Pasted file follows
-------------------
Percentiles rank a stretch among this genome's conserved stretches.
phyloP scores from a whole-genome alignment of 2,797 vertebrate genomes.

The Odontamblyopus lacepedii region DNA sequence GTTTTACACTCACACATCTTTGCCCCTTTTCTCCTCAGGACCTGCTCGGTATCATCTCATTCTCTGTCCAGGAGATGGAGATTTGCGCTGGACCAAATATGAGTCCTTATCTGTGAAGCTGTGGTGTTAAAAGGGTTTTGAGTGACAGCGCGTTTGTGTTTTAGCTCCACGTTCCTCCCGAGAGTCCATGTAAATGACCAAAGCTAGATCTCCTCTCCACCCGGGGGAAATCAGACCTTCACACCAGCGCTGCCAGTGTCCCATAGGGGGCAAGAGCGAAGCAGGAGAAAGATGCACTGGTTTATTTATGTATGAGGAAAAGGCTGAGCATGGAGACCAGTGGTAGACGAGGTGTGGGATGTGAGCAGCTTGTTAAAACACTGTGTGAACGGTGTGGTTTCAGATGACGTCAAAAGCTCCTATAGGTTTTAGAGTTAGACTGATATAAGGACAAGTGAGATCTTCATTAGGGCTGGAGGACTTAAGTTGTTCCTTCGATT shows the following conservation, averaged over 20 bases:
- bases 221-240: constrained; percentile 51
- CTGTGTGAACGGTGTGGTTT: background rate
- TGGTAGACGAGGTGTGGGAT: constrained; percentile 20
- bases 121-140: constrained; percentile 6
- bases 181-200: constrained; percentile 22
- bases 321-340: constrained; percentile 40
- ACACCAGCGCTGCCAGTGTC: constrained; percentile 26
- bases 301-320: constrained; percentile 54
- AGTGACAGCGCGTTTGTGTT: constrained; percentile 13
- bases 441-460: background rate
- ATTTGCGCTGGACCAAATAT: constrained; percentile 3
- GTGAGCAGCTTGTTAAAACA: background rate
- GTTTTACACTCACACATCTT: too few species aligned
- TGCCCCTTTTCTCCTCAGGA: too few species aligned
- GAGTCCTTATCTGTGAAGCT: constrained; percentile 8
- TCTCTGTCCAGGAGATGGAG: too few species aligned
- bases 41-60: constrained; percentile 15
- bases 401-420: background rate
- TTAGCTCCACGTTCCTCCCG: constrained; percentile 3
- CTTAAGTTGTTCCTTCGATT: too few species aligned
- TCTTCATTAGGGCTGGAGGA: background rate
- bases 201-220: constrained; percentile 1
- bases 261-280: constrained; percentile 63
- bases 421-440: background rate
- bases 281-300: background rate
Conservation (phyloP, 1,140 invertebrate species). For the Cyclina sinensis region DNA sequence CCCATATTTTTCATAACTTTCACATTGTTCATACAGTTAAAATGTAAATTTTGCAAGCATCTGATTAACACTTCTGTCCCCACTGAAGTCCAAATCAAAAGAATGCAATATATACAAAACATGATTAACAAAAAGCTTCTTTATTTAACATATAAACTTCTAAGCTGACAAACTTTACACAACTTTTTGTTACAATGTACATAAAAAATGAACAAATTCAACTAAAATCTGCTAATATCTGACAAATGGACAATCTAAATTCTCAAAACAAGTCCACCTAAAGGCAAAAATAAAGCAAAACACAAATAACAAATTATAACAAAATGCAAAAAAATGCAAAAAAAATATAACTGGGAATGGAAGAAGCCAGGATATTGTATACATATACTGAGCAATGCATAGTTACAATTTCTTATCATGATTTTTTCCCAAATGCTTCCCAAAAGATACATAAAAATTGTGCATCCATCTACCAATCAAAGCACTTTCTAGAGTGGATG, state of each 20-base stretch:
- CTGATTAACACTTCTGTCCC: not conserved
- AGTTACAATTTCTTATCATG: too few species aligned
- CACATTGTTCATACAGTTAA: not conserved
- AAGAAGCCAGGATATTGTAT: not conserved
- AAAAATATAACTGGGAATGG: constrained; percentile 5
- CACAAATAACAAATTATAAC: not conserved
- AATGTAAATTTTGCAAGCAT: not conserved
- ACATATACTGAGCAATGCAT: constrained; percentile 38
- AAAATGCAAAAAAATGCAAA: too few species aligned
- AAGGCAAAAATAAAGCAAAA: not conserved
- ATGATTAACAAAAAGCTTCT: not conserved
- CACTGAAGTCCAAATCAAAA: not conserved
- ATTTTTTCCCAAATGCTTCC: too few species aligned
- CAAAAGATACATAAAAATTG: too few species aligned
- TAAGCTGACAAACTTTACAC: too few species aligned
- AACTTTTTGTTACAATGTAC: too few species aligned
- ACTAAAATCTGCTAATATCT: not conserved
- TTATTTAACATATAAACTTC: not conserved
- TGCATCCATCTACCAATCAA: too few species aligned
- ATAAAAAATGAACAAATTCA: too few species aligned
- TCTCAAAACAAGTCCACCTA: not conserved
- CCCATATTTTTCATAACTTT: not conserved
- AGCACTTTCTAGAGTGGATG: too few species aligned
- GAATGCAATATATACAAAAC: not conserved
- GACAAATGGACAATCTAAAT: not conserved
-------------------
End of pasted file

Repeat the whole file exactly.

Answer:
Percentiles rank a stretch among this genome's conserved stretches.
phyloP scores from a whole-genome alignment of 2,797 vertebrate genomes.

The Odontamblyopus lacepedii region DNA sequence GTTTTACACTCACACATCTTTGCCCCTTTTCTCCTCAGGACCTGCTCGGTATCATCTCATTCTCTGTCCAGGAGATGGAGATTTGCGCTGGACCAAATATGAGTCCTTATCTGTGAAGCTGTGGTGTTAAAAGGGTTTTGAGTGACAGCGCGTTTGTGTTTTAGCTCCACGTTCCTCCCGAGAGTCCATGTAAATGACCAAAGCTAGATCTCCTCTCCACCCGGGGGAAATCAGACCTTCACACCAGCGCTGCCAGTGTCCCATAGGGGGCAAGAGCGAAGCAGGAGAAAGATGCACTGGTTTATTTATGTATGAGGAAAAGGCTGAGCATGGAGACCAGTGGTAGACGAGGTGTGGGATGTGAGCAGCTTGTTAAAACACTGTGTGAACGGTGTGGTTTCAGATGACGTCAAAAGCTCCTATAGGTTTTAGAGTTAGACTGATATAAGGACAAGTGAGATCTTCATTAGGGCTGGAGGACTTAAGTTGTTCCTTCGATT shows the following conservation, averaged over 20 bases:
- bases 221-240: constrained; percentile 51
- CTGTGTGAACGGTGTGGTTT: background rate
- TGGTAGACGAGGTGTGGGAT: constrained; percentile 20
- bases 121-140: constrained; percentile 6
- bases 181-200: constrained; percentile 22
- bases 321-340: constrained; percentile 40
- ACACCAGCGCTGCCAGTGTC: constrained; percentile 26
- bases 301-320: constrained; percentile 54
- AGTGACAGCGCGTTTGTGTT: constrained; percentile 13
- bases 441-460: background rate
- ATTTGCGCTGGACCAAATAT: constrained; percentile 3
- GTGAGCAGCTTGTTAAAACA: background rate
- GTTTTACACTCACACATCTT: too few species aligned
- TGCCCCTTTTCTCCTCAGGA: too few species aligned
- GAGTCCTTATCTGTGAAGCT: constrained; percentile 8
- TCTCTGTCCAGGAGATGGAG: too few species aligned
- bases 41-60: constrained; percentile 15
- bases 401-420: background rate
- TTAGCTCCACGTTCCTCCCG: constrained; percentile 3
- CTTAAGTTGTTCCTTCGATT: too few species aligned
- TCTTCATTAGGGCTGGAGGA: background rate
- bases 201-220: constrained; percentile 1
- bases 261-280: constrained; percentile 63
- bases 421-440: background rate
- bases 281-300: background rate
Conservation (phyloP, 1,140 invertebrate species). For the Cyclina sinensis region DNA sequence CCCATATTTTTCATAACTTTCACATTGTTCATACAGTTAAAATGTAAATTTTGCAAGCATCTGATTAACACTTCTGTCCCCACTGAAGTCCAAATCAAAAGAATGCAATATATACAAAACATGATTAACAAAAAGCTTCTTTATTTAACATATAAACTTCTAAGCTGACAAACTTTACACAACTTTTTGTTACAATGTACATAAAAAATGAACAAATTCAACTAAAATCTGCTAATATCTGACAAATGGACAATCTAAATTCTCAAAACAAGTCCACCTAAAGGCAAAAATAAAGCAAAACACAAATAACAAATTATAACAAAATGCAAAAAAATGCAAAAAAAATATAACTGGGAATGGAAGAAGCCAGGATATTGTATACATATACTGAGCAATGCATAGTTACAATTTCTTATCATGATTTTTTCCCAAATGCTTCCCAAAAGATACATAAAAATTGTGCATCCATCTACCAATCAAAGCACTTTCTAGAGTGGATG, state of each 20-base stretch:
- CTGATTAACACTTCTGTCCC: not conserved
- AGTTACAATTTCTTATCATG: too few species aligned
- CACATTGTTCATACAGTTAA: not conserved
- AAGAAGCCAGGATATTGTAT: not conserved
- AAAAATATAACTGGGAATGG: constrained; percentile 5
- CACAAATAACAAATTATAAC: not conserved
- AATGTAAATTTTGCAAGCAT: not conserved
- ACATATACTGAGCAATGCAT: constrained; percentile 38
- AAAATGCAAAAAAATGCAAA: too few species aligned
- AAGGCAAAAATAAAGCAAAA: not conserved
- ATGATTAACAAAAAGCTTCT: not conserved
- CACTGAAGTCCAAATCAAAA: not conserved
- ATTTTTTCCCAAATGCTTCC: too few species aligned
- CAAAAGATACATAAAAATTG: too few species aligned
- TAAGCTGACAAACTTTACAC: too few species aligned
- AACTTTTTGTTACAATGTAC: too few species aligned
- ACTAAAATCTGCTAATATCT: not conserved
- TTATTTAACATATAAACTTC: not conserved
- TGCATCCATCTACCAATCAA: too few species aligned
- ATAAAAAATGAACAAATTCA: too few species aligned
- TCTCAAAACAAGTCCACCTA: not conserved
- CCCATATTTTTCATAACTTT: not conserved
- AGCACTTTCTAGAGTGGATG: too few species aligned
- GAATGCAATATATACAAAAC: not conserved
- GACAAATGGACAATCTAAAT: not conserved